Twitter: Potential for Use as a Pedagogical Tool?

By August 25, 2014

Twitter is apparently being used less than one might expect in the context of university studies, and students and higher education teachers do not use the microblogging platform in exactly the same way.

Much research has been carried out into the social media. Research into Twitter use has so far focused in particular on the relationships which an interchange of tweets can create. However a recent study from the UK looked at the interaction between different publics using the platform. Two senior lecturers at Edge Hill University, Charles Knight and Linda Kaye, quizzed 180 students and staff via an online questionnaire which set out to compare Twitter use by academics and students and gain an understanding of the apparent general reluctance to make the platform a pedagogical medium in its own right. Knight and Kaye conclude that the reasons why academics on the one hand and students on the other use Twitter differ too widely to make it a genuine learning channel. In fact most Twitter subscribers are passive users and the students polled during the survey fall into this category. Faculty members on the other hand seem to have taken Twitter on board as a personal communication medium. As Twitter is an open network, it provides them with a means of enhancing their own reputations beyond the confines of the university. However, while several of the university teachers surveyed sometimes use Facebook for group work, they tend not to use Twitter for class purposes.

Twitter as a ‘complementary’ pedagogical tool

Olivier Ertzscheid, a researcher and senior lecturer in Information and Communication Science at the University of Nantes in western France, sees Twitter as “one piece of the puzzle” among a range of tools that can be used as part of the Massive Open Online Courses (MOOCs) approach. At the present time Twitter use as a pedagogical tool depends on the particular type of learning, one example being for a class on the sociology of networks. However the two British researchers are more interested in the use that might be made of Twitter during actual class work. Meanwhile Olivier Ertzscheid points out that as the number of higher education students in France using Twitter has grown, academics who up to now have been using the platform anonymously and privately have had to adjust their tweets to suit their new audience. Half of the academic staff who responded to the Edge Hill survey said they use Twitter to communicate about an event in which they have taken part. Less than 10% of the students said the same thing. It seems that the academics are basically seeking ways to expand their audience among the general public and are much less interested in using the platform in a superfluous way with their own classes. However, they may find themselves caught in the ‘celebrity trap’, as their students follow well-known personalities far more than their teachers do – 65% as opposed to 15%.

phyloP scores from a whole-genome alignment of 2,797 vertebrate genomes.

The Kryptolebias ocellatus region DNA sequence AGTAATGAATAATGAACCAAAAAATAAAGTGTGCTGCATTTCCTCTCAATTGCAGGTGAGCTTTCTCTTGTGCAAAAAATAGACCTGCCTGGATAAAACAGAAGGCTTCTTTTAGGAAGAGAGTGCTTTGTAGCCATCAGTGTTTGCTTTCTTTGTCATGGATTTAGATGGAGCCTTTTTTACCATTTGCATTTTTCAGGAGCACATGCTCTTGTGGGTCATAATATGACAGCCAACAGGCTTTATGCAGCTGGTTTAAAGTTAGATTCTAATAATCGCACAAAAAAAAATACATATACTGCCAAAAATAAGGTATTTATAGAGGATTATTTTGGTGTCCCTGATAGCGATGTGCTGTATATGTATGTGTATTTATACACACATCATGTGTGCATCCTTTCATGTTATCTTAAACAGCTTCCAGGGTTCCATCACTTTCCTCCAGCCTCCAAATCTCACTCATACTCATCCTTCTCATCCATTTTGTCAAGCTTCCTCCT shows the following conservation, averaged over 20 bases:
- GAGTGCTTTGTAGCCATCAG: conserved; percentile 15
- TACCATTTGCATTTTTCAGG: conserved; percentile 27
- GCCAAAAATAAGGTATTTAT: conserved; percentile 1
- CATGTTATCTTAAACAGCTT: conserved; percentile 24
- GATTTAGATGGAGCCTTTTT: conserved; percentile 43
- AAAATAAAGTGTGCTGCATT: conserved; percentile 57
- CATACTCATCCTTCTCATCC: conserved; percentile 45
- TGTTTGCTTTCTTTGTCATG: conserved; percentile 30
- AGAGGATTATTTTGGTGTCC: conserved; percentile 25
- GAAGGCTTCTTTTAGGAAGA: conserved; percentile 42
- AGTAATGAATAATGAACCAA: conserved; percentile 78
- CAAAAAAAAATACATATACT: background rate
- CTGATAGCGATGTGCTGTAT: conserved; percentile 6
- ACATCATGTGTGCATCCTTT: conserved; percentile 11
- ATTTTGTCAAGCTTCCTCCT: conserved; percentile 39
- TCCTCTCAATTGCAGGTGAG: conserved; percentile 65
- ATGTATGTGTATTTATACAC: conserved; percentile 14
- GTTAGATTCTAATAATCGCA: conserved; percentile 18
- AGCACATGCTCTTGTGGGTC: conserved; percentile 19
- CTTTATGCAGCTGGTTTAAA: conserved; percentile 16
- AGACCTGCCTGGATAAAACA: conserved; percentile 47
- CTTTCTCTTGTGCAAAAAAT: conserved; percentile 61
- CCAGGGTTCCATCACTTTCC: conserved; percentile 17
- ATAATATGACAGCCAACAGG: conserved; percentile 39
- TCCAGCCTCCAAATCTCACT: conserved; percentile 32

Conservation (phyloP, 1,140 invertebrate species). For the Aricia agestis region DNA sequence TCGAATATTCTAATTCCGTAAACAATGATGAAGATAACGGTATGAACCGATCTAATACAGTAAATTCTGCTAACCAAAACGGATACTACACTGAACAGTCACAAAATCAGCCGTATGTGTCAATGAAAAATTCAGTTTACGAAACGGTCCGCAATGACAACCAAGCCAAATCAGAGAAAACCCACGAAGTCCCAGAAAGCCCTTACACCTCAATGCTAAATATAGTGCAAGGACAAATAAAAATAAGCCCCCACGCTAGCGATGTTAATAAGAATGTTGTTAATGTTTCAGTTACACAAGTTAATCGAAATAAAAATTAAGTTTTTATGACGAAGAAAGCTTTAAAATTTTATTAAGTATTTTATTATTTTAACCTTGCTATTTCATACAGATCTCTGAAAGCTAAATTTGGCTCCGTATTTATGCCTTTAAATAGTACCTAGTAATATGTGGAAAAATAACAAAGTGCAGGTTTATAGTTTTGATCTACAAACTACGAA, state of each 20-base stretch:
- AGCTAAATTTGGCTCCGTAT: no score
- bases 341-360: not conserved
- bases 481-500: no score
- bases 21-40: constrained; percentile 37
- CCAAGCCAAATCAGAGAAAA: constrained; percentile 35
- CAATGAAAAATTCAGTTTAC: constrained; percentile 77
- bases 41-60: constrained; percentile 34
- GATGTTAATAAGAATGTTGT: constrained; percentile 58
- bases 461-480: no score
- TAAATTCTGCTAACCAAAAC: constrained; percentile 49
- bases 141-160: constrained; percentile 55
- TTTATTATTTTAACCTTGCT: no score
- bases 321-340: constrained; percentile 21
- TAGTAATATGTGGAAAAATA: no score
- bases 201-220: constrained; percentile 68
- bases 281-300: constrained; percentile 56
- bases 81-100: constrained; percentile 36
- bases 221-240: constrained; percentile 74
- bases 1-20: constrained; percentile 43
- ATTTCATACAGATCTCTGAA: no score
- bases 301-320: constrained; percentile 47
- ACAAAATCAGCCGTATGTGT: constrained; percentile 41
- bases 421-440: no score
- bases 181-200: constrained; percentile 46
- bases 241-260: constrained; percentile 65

Overall Twitter use differs according to the user

The researchers asked the Edge Hill students what they use Twitter for in the university context and discovered that they find Twitter useful for different reasons than the staff. Asked to rank the various purposes for which the university administration used Twitter, they revealed some controversy as regards the role the platform might play. The vast majority of students wanted to receive practical information on their classes via Twitter, a purpose for which the university administration was not yet using this channel. On the other hand, events at the university were being widely publicised on Twitter, despite the lack of interest on the part of the students in receiving this type of information. In France too, points out Oliver Ertzscheid, universities have over the last year or so tended to create hashtags for every event. Moreover French university ‘corporate’ communication departments have got to grips with Twitter fairly quickly and have now made the microblogging site a central plank in their institutional communication.  However if we want to gain a better understanding of the links that may be forged between faculty members and their students, we need to differentiate students according to their academic involvement and the level they are currently at in their studies. Olivier Ertzscheid argues that only after taking a first degree does a student begin to use the network on a par with his/her lecturers, communicating with them on a peer-to-peer basis. This also happens in seminars which are run and coordinated by postgraduate students, who interact with academics on an equal footing. Nevertheless it seems that there is still some way to go before Twitter becomes accepted as a pedagogical tool in its own right.

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